The Man in the Arena

by Jeff Hilimire on September 5, 2012

Teddy Roosevelt gave a speech in 1910 entitled, “Citizenship in a Republic“. This is a quote from it that people have dubbed, “The Man in the Arena”.

It is not the critic who counts; not the man who points out how the strong man stumbles, or where the doer of deeds could have done them better. The credit belongs to the man who is actually in the arena, whose face is marred by dust and sweat and blood; who strives valiantly; who errs, who comes short again and again, because there is no effort without error and shortcoming; but who does actually strive to do the deeds; who knows great enthusiasms, the great devotions; who spends himself in a worthy cause; who at the best knows in the end the triumph of high achievement, and who at the worst, if he fails, at least fails while daring greatly, so that his place shall never be with those cold and timid souls who neither know victory nor defeat.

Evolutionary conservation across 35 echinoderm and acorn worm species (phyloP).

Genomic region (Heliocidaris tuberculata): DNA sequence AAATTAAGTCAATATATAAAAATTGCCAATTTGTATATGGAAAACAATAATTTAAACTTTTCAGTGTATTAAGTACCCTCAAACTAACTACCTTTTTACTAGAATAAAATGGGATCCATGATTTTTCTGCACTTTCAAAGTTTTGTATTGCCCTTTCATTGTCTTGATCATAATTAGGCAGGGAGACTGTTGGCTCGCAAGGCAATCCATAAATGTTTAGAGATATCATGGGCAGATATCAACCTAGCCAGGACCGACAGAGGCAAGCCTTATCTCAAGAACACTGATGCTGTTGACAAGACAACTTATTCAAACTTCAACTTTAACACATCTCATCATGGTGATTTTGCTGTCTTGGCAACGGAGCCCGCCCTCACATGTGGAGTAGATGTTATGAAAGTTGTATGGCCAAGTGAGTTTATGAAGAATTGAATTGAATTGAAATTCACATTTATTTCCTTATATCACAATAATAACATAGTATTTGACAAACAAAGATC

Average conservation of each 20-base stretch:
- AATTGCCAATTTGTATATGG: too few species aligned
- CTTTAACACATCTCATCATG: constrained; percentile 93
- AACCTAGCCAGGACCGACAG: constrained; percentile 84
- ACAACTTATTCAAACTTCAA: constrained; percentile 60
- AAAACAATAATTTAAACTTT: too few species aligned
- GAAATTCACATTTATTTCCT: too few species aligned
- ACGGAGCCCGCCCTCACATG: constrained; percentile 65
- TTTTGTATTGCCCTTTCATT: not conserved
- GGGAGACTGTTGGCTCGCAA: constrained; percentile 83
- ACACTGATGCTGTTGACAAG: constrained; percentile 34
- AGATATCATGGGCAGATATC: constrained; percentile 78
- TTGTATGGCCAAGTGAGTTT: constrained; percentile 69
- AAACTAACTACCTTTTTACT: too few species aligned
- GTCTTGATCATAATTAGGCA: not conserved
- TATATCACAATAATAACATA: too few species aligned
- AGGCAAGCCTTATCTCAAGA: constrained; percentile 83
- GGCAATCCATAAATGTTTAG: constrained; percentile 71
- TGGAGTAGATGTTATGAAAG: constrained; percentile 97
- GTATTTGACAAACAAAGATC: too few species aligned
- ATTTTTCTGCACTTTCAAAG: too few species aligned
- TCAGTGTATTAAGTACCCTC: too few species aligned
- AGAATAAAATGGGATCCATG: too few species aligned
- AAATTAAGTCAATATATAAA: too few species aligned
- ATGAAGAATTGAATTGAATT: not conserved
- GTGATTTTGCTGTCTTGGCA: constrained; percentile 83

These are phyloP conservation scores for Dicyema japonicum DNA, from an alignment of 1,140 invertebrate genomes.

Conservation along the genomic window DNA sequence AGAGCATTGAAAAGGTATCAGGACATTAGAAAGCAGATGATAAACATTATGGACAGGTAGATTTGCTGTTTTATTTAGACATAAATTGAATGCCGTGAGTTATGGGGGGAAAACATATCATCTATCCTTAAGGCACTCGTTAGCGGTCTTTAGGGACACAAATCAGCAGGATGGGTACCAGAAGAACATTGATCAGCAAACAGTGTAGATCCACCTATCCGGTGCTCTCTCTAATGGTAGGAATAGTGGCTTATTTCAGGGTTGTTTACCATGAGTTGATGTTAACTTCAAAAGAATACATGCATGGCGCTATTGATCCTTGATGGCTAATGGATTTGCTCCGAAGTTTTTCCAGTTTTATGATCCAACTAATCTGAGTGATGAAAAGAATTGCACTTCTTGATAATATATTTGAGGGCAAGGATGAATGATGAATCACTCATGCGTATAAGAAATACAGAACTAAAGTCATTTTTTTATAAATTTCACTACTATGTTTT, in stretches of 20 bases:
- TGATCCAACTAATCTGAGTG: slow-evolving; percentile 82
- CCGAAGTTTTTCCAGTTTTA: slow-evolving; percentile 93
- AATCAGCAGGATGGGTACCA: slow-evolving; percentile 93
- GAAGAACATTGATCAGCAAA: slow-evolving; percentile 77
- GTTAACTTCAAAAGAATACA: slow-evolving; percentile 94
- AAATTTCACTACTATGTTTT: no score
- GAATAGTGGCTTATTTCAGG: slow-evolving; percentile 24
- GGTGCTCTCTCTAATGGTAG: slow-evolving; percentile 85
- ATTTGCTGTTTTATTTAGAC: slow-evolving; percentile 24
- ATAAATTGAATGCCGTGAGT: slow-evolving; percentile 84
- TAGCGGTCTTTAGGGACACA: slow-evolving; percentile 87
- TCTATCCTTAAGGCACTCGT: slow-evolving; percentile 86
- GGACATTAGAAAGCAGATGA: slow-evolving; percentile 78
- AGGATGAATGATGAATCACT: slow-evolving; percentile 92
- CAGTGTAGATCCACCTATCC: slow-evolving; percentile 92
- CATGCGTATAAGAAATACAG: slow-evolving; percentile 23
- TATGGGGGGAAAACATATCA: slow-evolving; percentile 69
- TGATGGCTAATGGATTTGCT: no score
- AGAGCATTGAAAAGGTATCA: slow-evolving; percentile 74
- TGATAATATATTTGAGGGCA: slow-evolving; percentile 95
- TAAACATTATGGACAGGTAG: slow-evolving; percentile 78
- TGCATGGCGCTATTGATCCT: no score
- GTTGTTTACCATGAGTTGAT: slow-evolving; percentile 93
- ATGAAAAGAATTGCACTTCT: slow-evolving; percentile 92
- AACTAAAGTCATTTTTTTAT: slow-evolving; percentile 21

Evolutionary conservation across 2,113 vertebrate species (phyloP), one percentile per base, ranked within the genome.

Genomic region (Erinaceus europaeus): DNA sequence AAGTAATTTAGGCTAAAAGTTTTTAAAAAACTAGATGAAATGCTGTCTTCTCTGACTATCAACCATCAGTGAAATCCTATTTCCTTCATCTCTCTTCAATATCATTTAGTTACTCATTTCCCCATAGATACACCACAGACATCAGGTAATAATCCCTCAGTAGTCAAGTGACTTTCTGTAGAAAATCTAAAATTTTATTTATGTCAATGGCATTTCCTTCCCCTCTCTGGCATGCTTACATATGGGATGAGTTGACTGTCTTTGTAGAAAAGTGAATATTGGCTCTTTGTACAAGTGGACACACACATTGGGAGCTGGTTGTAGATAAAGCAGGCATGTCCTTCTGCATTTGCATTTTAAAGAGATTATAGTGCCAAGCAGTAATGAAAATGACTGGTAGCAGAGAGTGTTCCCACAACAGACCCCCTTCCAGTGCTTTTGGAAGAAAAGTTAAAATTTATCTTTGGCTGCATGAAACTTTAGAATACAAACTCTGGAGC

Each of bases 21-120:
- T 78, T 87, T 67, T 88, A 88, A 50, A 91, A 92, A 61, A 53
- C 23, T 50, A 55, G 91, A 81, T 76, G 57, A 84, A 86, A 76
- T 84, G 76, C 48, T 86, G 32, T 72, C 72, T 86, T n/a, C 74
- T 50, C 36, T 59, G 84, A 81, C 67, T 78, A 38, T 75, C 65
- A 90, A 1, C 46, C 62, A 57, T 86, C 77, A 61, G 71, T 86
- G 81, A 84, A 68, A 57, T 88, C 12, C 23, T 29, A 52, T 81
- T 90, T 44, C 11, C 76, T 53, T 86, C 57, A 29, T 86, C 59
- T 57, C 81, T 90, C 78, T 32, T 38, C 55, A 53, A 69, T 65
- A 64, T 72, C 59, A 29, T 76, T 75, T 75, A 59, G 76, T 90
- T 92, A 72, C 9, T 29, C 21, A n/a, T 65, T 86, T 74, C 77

It is so much easier, and common, for people to criticize than to be the person making the tough decision. It is easier to point out his or her shortcomings, where they made their mistakes, why they aren’t doing a good job or how differently you would have done it.

The world needs more people getting into the arena and less people sitting on the sidelines taking each and every opportunity to point out how the people in the arena are failing. The greatest failure of all is not trying to make a difference.

Make a difference.



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